The backdrop of Zero takes place in a post-apocalyptic, dystopian future where a totalitarian government (the Coalition Of Alternate Living Methods, aka CALM) systematically drugs the populace in order to keep them docile. The central protagonist awakes one morning to find his whole life completely decimated, as if he was dropped into the middle of a desolate vista of scorched earth and wasteland. The hero has to battle the government—as well as the constant barrage of memories that haunt him—in order to find answers. While the song-cycle format is an interesting departure for Hawthorne Heights, the songs are still vibrant, even when dissected from the greater concept. Tracks like “Memories Of Misery,” “Darkside,” “Golden Parachutes” and “Anywhere But Here,” contain equal measures of pop sensibility, as well as lyrical heft. But there are also touching and unnerving moments at play: The acoustic melancholy of “Hollow Hearts Unite” is a mix of altruist sentiment and helplessness colliding. The title track sports Woodruff’s wounded vocal and a guitar solo that wouldn’t sound out of place on a David Gilmour album. “Lost In The Calm” is a deathbed spectator trying to cope, set to a rapid beat that mirrors the song’s urgency. When you consider the current controversy surrounding the activities of corporations intersecting with government (stick “Monsanto” or “fracking” in your search engine of choice and see what happens) futures, Zero doesn’t sound like contrived fiction. In his role as both recording artist and doting father, Bucciarelli genuinely worries about these constructs.
“Some of the themes [found on Zero] factor into my daily thought processes of things, moments like, ‘Should I give my daughter this kind of food to eat,’ and on top of that thinking, ‘What can we do to stop this from happening?’ it’s kind of scary to most people, and that’s why a lot of these ideas have been branded as conspiracy theory—nobody wants to acknowledge it in a hear-no-evil, see-no-evil kind of thing. If some listeners associate some of the themes from this record to real-life situations and it opens their minds up, I think that’s definitely a good thing.”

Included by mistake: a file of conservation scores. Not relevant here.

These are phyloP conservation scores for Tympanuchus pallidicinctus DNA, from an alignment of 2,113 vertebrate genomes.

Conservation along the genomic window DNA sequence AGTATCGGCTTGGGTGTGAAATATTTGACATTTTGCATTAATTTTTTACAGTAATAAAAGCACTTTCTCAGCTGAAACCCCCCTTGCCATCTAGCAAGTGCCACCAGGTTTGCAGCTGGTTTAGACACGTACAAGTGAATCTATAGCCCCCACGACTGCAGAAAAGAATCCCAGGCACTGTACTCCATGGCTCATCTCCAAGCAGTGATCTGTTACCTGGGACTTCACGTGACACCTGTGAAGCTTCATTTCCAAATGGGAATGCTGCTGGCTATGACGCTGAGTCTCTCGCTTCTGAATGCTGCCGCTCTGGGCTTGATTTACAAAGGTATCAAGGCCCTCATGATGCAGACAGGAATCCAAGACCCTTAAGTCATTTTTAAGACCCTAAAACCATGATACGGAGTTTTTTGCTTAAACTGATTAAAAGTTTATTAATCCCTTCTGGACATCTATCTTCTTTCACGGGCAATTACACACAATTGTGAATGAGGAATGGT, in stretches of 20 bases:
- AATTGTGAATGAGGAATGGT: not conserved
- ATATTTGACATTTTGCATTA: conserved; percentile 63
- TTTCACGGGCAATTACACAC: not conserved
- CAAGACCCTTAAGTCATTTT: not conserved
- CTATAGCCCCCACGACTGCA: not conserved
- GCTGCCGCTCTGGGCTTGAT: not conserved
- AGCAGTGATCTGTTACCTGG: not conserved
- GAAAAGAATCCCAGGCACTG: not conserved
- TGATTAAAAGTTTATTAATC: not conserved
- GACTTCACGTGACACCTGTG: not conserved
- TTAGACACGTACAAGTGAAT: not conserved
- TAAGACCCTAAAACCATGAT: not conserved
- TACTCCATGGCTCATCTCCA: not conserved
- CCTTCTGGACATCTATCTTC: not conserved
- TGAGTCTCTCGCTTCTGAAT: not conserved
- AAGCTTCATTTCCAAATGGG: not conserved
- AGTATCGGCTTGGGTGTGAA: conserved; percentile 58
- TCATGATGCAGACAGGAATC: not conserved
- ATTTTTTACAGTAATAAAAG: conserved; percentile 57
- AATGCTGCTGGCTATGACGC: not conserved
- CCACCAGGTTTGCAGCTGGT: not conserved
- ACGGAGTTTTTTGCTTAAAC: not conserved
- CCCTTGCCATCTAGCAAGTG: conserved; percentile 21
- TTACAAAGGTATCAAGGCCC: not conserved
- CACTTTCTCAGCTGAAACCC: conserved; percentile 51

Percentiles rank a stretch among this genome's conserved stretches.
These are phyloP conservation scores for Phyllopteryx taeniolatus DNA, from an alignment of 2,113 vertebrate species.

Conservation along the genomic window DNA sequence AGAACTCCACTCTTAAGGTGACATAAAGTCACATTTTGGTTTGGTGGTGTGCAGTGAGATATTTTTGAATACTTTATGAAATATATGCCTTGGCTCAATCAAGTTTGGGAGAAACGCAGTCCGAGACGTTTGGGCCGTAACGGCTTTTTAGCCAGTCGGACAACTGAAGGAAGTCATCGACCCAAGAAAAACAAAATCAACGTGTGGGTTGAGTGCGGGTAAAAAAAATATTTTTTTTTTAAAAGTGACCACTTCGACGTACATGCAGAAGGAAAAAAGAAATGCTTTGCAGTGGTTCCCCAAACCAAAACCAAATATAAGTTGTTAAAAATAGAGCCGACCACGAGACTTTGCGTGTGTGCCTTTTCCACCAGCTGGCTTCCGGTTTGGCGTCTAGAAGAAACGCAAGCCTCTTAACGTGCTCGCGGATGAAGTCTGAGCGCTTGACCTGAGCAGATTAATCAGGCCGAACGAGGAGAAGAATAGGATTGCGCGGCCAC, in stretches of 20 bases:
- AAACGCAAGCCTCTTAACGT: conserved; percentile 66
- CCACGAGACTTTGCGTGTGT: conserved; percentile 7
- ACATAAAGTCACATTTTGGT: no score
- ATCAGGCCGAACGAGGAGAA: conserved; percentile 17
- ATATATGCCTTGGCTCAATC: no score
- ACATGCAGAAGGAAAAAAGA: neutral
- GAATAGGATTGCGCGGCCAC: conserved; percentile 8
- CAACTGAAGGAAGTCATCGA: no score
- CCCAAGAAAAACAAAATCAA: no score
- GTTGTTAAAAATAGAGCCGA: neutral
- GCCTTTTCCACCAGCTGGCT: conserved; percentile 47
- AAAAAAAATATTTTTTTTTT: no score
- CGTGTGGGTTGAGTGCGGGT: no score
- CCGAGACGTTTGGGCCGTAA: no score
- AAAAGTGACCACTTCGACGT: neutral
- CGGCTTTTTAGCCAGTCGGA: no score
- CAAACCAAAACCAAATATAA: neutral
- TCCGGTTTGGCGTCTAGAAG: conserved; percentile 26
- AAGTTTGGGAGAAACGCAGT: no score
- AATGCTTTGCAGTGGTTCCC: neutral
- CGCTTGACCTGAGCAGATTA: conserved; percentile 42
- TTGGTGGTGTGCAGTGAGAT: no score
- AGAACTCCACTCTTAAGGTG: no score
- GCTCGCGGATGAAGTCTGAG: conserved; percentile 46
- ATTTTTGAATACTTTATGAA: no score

It’s also a good thing that Hawthorne Heights are still out there. As one of the founding names in the foundation of post-hardcore/contemporary punk, the quintet are reinvigorated and ready to go where their new vision will take them, from the stage of this year’s Warped Tour to the rest of the world. It might sound like a self-deprecating quip, but the truth has a much greater resonance: The sum total of Hawthorne Heights’ parts equals Zero. And it’s far more valuable than mindless slacker nostalgia.
Set it Off
Since their formation in 2008, Set It Off has already released three EPs, signed to Equal Vision
Records, toured non-stop, and shared the stage with the impressive likes of My Chemical
Romance, A Day To Remember, Say Anything, Against Me! and We Came As Romans.
And now they’re ready for more.